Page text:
Anti-Cyclic Citrullinated Peptide Test 

This looks for levels of an antibody known as anti-CCP in the blood. Anti-CCP is a marker for rheumatoid arthritis.4

C-Reactive Protein (CRP) Test

The liver produces CRP. If there is too much CRP flowing through your blood vessels, that can be an indication of rheumatoid arthritis. A blood test will reveal your CRP levels.5

Erythrocyte Sedimentation Rate Test 

The ESR test measures how fast the red blood cells, or erythrocytes, separate from the blood. If they do so quickly, that’s because they’re heavy. The heavier they are, the higher your erythrocyte sedimentation rate. That could be an indication of rheumatoid arthritis.6

Rheumatoid Factor Test 

Rheumatoid factor, or RF, is an antibody that can mistakenly attack healthy tissue in someone with an autoimmune disorder. A high RF factor is also an indication of rheumatoid arthritis.7

Other Conditions That Lead To Joint Discomfort

Certain other conditions can damage the finger joints and other joints, leading to swelling, stiffness, and symptoms affecting the tendons.

One condition that can sometimes cause swollen joints and other joint issues is lupus, which (like RA) is also an autoimmune disease. This means the immune system mistakenly attacks tissue. While it’s not a form of arthritis, arthritis is one of the symptoms of lupus.9,10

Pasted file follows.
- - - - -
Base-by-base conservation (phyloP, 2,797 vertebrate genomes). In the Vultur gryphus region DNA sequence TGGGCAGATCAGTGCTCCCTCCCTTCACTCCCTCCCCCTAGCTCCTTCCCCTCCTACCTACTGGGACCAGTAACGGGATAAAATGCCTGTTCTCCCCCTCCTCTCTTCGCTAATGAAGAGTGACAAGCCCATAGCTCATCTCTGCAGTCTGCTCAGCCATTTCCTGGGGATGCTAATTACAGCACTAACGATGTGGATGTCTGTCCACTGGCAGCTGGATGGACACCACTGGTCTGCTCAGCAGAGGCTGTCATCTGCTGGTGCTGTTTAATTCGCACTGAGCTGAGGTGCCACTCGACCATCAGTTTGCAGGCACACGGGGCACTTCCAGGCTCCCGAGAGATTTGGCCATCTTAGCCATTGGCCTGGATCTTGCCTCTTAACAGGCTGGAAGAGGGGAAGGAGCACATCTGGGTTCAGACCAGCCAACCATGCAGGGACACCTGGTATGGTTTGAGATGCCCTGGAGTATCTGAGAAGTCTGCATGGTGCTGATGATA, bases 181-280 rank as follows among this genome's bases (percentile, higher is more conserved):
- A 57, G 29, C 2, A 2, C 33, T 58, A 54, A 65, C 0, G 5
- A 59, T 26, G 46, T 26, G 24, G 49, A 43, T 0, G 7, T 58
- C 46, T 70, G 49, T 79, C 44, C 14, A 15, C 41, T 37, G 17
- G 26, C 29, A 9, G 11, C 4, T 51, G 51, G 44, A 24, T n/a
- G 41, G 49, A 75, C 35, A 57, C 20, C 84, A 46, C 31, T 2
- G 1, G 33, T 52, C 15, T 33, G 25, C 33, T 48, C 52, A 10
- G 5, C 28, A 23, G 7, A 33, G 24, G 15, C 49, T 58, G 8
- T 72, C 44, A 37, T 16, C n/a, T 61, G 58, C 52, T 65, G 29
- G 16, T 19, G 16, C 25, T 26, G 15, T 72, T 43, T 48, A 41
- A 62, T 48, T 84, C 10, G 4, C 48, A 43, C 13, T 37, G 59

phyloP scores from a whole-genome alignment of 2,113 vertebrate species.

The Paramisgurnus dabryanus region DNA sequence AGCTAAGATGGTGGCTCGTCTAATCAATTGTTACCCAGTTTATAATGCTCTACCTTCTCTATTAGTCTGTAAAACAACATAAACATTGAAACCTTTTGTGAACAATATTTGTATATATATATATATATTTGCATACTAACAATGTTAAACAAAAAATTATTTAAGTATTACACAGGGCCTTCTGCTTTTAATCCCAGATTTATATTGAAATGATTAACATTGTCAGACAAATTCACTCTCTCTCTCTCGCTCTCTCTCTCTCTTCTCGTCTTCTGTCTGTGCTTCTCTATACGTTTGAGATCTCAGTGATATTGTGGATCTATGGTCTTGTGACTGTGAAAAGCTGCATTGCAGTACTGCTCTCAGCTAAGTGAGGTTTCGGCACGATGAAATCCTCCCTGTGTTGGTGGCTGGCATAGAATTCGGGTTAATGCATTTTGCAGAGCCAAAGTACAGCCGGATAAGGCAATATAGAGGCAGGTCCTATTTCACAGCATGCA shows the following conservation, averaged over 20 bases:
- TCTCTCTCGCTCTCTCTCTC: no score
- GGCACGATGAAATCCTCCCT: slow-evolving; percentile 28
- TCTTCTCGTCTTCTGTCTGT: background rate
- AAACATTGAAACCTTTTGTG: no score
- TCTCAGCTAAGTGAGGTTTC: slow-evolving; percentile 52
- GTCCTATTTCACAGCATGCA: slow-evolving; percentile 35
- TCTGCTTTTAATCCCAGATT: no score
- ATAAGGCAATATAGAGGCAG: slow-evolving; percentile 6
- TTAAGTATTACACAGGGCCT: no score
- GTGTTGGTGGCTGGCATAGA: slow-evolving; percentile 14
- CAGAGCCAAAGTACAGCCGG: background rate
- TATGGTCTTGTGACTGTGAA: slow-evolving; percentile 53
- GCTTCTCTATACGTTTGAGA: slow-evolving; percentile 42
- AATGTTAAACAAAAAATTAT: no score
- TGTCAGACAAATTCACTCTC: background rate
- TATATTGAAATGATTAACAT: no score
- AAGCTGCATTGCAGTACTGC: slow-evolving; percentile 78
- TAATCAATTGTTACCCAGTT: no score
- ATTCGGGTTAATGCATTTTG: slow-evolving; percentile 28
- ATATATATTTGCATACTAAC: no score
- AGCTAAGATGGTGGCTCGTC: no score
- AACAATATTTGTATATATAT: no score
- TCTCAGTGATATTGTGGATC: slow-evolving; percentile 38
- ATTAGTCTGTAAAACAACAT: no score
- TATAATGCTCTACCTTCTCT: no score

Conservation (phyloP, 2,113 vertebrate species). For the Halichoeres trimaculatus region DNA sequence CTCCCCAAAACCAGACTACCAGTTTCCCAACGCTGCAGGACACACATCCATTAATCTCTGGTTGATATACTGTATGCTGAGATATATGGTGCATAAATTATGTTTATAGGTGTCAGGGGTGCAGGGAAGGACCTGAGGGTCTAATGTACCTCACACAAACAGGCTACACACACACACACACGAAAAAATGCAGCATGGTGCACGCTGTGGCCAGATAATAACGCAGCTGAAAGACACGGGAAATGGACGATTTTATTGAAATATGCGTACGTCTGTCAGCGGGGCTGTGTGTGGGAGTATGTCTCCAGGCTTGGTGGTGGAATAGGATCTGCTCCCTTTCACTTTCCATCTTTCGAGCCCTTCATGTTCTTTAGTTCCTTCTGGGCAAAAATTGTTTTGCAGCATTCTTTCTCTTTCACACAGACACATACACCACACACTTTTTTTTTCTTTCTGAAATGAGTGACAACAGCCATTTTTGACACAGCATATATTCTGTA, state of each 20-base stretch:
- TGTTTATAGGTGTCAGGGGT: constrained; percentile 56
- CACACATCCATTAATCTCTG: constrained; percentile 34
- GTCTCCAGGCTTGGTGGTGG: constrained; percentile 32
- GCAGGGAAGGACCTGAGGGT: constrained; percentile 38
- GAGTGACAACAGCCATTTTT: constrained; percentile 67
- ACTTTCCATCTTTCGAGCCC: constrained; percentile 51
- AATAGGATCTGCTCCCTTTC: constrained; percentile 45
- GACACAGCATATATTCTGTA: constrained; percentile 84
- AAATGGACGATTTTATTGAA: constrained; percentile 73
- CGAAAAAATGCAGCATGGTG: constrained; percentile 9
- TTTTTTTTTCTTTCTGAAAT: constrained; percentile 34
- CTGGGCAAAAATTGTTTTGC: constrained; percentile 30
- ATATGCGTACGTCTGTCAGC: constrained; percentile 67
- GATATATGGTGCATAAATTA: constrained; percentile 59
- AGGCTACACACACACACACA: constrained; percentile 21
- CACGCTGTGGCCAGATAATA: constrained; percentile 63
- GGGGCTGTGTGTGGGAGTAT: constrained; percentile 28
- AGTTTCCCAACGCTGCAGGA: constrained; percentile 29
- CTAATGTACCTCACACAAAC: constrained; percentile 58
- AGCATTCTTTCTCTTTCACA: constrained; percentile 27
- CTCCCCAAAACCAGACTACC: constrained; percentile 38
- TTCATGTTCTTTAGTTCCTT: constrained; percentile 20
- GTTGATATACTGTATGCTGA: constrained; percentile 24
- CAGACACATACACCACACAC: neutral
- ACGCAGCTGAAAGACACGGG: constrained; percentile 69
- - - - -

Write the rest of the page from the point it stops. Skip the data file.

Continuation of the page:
arthritis in hands feet | LCR HealthCarpal tunnel syndrome can lead to discomfort in the hand and wrist as well as the fingers. It’s caused by nerve damage in the carpal tunnel. This is an area that runs from your palm to your forearm. Rheumatoid arthritis is sometimes a contributing factor.11

If you’re having joint discomfort, speak with your doctor. They can diagnose you, and help you come up with a treatment plan.

Psoriasis And Psoriatic Arthritis

Many people believe psoriasis and psoriatic arthritis are the same things. They’re not. Psoriasis is an immune disorder that leads to scaly patches on the knees, scalp, elbows, and other parts of the body.13

Psoriatic arthritis is a condition that affects the soft tissue where tendons and ligaments meet bone. About 30 percent of people with psoriasis develop psoriatic arthritis symptoms. These include fatigue, swelling and stiffness.14

Are Senior Citizens More Susceptible To Osteoarthritis?

Old age is a risk factor for osteoarthritis, a type of arthritis that affects the bones, making it very hard to move without extreme discomfort. However, it’s not inevitable. Not all older people develop osteoarthritis.15

Put Together A Plan

There are ways you can live a full, active life even if you’ve been diagnosed with rheumatoid arthritis or some other serious ailment. Physical therapy and lifestyle changes could help a great deal.
Talk to your doctor. They will help you come up with the best possible plan to manage your arthritis.

Learn More:
Foods to Avoid with Arthritis
BREAKING: A Vaccine For Arthritis Is Closer Than You Think
Study Shows That Joint Health Can Affect Your Heart